Have you already visited most of Arizona’s must-see locations? If you’re looking for a new spot that doesn’t regularly get much press, you will want to check out one of these hidden gems.
1. Alwun House, Phoenix
This Victorian-era bungalow home now lives as a lively member of the Phoenix art scene on Roosevelt Row. It serves as an art gallery, studio, and venue for local artists.
Location: 1204 East Roosevelt Street, Phoenix
2. A scenic drive along Apache Trail
Choose a sunny day with a 0% chance of rain and 100% self-confidence for this drive that all Arizonans should do at least once. Windy, and at times scary, this drive offers beautiful views of the desert between Apache Junction and Tonto National Monument. If you have the time, you may want to make a day of it and do the circle route, which extends down to Globe, across to Florence, and then back to Apache Junction.
3. DeGrazia Gallery in the Sun, Tucson
If you were an artist, do you think you would also design the frame that would contain your artwork? What about the gallery? That's what Ted DeGrazia did in the 1950s when he designed and built the Gallery in the Sun. It's unique atmosphere creates the perfect setting for his artwork and traveling collections from other artists.
Location: 6300 North Swan, Tucson
4. Rio Salado Audubon Center, Phoenix
For a touch of the wild in central Phoenix, pay a visit to the Rio Salado Audubon Center, which is a nature center along the Salt River. It shows off the natural riparian habitat of the river and is home to local and migrating wildlife.
Location: 3131 South Central Avenue, Phoenix
5. Signal Hill, Saguaro National Park
Aside from some pretty desert views, you will also find some old and stunning petroglyphs along a short trail at the picnic area. The art is estimated to be at least 1,000 years old.
Location: Signal Hill is located in the western side of Saguaro National Park, just off of Golden Gate Road.
6. Strawberry Schoolhouse Museum, Strawberry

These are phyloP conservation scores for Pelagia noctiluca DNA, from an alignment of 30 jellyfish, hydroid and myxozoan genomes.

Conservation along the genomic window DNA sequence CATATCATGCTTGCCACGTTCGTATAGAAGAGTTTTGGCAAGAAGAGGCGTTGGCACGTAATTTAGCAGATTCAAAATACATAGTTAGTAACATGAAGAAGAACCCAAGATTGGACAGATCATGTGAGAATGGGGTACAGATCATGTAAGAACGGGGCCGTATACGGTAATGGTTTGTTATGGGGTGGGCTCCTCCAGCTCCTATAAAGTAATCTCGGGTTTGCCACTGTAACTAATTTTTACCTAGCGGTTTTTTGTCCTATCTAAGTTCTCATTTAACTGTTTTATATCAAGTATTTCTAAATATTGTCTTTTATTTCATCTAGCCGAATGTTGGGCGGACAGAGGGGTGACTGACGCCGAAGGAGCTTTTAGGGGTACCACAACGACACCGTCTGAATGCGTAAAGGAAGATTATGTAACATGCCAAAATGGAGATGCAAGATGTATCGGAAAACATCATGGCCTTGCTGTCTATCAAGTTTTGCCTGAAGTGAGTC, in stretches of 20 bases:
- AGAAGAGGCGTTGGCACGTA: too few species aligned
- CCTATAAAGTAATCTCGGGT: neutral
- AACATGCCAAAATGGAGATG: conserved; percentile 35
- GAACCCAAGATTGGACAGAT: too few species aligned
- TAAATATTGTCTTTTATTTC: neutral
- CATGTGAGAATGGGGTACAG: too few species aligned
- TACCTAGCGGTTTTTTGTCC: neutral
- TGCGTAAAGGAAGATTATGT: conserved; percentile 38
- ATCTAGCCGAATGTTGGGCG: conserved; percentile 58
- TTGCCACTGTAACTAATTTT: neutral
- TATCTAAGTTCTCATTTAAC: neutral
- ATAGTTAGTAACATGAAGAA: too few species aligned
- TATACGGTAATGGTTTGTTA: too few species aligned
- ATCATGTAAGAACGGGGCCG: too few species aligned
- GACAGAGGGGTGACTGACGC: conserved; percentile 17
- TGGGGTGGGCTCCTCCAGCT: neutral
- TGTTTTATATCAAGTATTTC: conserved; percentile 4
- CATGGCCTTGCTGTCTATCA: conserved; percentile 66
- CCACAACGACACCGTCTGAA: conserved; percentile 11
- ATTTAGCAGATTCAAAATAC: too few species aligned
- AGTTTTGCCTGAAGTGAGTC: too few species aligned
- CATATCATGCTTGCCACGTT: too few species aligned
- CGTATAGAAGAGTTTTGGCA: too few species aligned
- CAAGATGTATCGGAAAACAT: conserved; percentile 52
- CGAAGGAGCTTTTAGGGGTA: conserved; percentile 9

The oldest schoolhouse in Arizona, the Strawberry Schoolhouse, was built in 1884 as a log cabin and served local children until its closure in 1916. Between then and it becoming a part of the Arizona Historical Society, the building was a home to many residents and faced a slow deterioration. In the 1980s the schoolhouse was restored and has been open to the public since.
Location: The Strawberry Schoolhouse is located on Fossil Creek Road, west of Highway 87 in Strawberry.
7. Tumacácori National Historical Park
The San Xavier del Bac Mission gets a lot of love and for good reason—it's well-preserved and an absolute beauty. However, another Spanish era mission located in southern Arizona is Mission San Jose de Tumacácori near Tubac, which was founded in 1691 and the present church was built in 1757. The site never had a stable presence however; it was the site of the O'odham Uprising in 1751, its Jesuit priests were expelled by Spain in 1768, and was abandoned shortly after the Mexican-American War.
Location: 1891 East Frontage Road, Tumacacori
8. Valley of the Moon, Tucson
There's an extended, local history behind this place which you can read in further detail on their website, but essentially the Valley of the Moon comes down to this: it is a quirky, whimsical attraction dedicated to the imagination.
Location: 2544 East Allen Road, Tucson
9. Walnut Canyon National Monument
I think most of us have seen the cliff dwellings at either Canyon de Chelly or Montezuma's Castle. Another place to check out similar unique homes is Walnut Canyon, where the dwellings were built along the canyon ledges. The walk to see the dwellings requires a lot of stair climbing so make sure to work out those leg and hip muscles in advance and bring an extra bottled water.
Location: To get to Walnut Canyon from Flagstaff, drive east on I-40 then head south at Exit 204. Drive approximately three miles to the visitor center.
10. Wupatki National Monument
A collection of old ruins dating as early as the 11th-century, some of the buildings at Wupatki National Monument still stand surprisingly strong and tall all these centuries later.
Location: The National Park Service recommends driving north from Flagstaff along US-89 to the Sunset Crater entrance. From here, drive along Loop Road to the Wupatki Visitor Center.
What are some other hidden gems you think don’t get the attention they deserve? Let us know and we may feature a second article with your suggestions!